Many firms now ask new recruits for details about their background – such as the school they attended, or if their parents are university-educated, according to a new report.
Others are asking for details of where new employees grew up and if they were eligible for free school meals – a key measure of poverty.
The questions are asked as part of measures introduced by businesses to ensure they are open to all candidates, and that they are finding, and recruiting, talented workers from all types of backgrounds, the Social Mobility Foundation said.
The charity has produced a new Social Mobility Employer Index, listing what it says are the 75 UK employers that have taken the most action to widen access in the workplace.
The index is based on 125 firms, collectively employing over 1.1 million people in the UK, which took part in a survey, answering questions about the actions they are taking in key areas such as working with young people, routes into work and recruitment and selection.
Around half (51%) said they ask their new entrants and employees if their parents went to university, while a similar proportion (53%) asked about the type of school the recruit attended.
In addition, almost 40% asked whether someone was eligible for free dinners at school, nearly a fifth asked for the postcode where a new employee grew up and 17% asked for details of parents’ occupations.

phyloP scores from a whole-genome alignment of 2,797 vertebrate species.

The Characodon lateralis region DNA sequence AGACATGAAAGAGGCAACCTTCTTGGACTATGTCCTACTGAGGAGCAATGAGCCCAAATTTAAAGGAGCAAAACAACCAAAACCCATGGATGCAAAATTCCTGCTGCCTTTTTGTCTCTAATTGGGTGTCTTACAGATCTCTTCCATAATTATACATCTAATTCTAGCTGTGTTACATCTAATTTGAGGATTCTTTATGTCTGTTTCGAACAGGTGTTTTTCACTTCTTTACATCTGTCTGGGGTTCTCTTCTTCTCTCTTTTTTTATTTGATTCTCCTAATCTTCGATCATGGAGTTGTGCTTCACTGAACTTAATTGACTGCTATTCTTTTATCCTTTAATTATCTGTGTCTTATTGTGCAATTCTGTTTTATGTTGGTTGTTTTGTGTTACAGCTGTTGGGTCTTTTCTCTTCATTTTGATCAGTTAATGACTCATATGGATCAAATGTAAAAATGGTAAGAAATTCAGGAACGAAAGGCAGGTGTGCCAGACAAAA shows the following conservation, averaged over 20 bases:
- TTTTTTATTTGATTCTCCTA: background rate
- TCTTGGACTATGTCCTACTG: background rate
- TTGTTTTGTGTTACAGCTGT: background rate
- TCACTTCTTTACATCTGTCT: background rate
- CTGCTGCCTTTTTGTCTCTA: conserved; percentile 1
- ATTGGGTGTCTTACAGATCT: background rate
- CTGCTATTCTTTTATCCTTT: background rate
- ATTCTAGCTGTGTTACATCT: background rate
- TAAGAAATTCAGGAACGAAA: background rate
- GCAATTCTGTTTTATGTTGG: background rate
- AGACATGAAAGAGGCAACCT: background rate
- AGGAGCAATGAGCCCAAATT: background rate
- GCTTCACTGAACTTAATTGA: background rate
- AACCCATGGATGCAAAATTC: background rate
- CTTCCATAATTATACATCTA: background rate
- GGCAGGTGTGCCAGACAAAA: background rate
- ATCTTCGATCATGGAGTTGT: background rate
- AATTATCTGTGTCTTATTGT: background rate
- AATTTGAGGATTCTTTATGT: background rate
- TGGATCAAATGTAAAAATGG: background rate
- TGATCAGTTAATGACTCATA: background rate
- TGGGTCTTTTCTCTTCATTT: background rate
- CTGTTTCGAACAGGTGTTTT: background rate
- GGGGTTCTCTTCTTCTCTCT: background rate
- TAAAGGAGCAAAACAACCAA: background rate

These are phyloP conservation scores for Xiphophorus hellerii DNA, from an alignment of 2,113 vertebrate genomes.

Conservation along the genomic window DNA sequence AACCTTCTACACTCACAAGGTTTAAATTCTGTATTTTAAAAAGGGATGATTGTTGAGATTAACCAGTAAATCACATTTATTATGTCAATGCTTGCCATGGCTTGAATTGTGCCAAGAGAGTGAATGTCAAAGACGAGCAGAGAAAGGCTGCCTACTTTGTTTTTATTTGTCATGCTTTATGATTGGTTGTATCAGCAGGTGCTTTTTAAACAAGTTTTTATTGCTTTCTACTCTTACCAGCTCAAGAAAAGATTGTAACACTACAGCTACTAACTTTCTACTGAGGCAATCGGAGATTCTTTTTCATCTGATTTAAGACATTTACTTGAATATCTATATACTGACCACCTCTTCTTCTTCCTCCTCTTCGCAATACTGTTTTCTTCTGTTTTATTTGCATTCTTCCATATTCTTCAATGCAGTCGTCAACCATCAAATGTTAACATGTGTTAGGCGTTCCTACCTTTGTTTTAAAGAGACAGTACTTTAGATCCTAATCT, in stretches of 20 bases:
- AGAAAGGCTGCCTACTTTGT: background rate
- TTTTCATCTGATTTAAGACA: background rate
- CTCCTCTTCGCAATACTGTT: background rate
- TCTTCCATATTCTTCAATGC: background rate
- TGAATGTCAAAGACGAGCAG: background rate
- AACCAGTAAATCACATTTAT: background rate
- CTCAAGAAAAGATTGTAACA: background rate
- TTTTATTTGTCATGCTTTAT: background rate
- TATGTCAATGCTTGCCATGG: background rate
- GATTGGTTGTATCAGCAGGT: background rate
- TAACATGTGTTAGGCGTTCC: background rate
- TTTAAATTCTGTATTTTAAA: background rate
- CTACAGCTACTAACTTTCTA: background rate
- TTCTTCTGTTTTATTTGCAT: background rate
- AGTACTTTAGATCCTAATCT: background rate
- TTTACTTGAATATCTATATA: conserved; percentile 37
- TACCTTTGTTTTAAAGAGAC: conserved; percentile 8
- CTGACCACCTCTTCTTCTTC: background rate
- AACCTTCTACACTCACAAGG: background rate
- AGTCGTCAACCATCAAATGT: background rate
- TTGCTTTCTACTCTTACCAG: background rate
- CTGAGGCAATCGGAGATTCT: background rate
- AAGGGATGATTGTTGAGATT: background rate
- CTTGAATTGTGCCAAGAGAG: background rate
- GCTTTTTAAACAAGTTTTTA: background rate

- Severn Trent
The survey also found that 99% of those polled said they feel their clients want their workforce to be diverse in terms of gender, 96% feel clients want diversity in terms of race and 85% in terms of socio-economic background of workers.
The index concluded that PwC is taking the most action on social mobility, followed by KPMG UK LLP, and then water company Severn Trent.
The list includes firms from a number of sectors, including banks, engineering companies, Government departments and retailers along with British intelligence agency MI6.
Alan Milburn, chairman of the Social Mobility Foundation, said: “Social mobility is becoming a cause for more and more of our country’s top employers.
“When politics is weak, society needs to be strong – so it is welcome a growing number of employers are stepping up to the plate.
“They recognise the need to open their doors to a wider pool of talent both to address growing public concerns about unfairness and to reap the business benefits from having more diverse workforces.
“The onus is now on all of our country’s top employers to do the same.”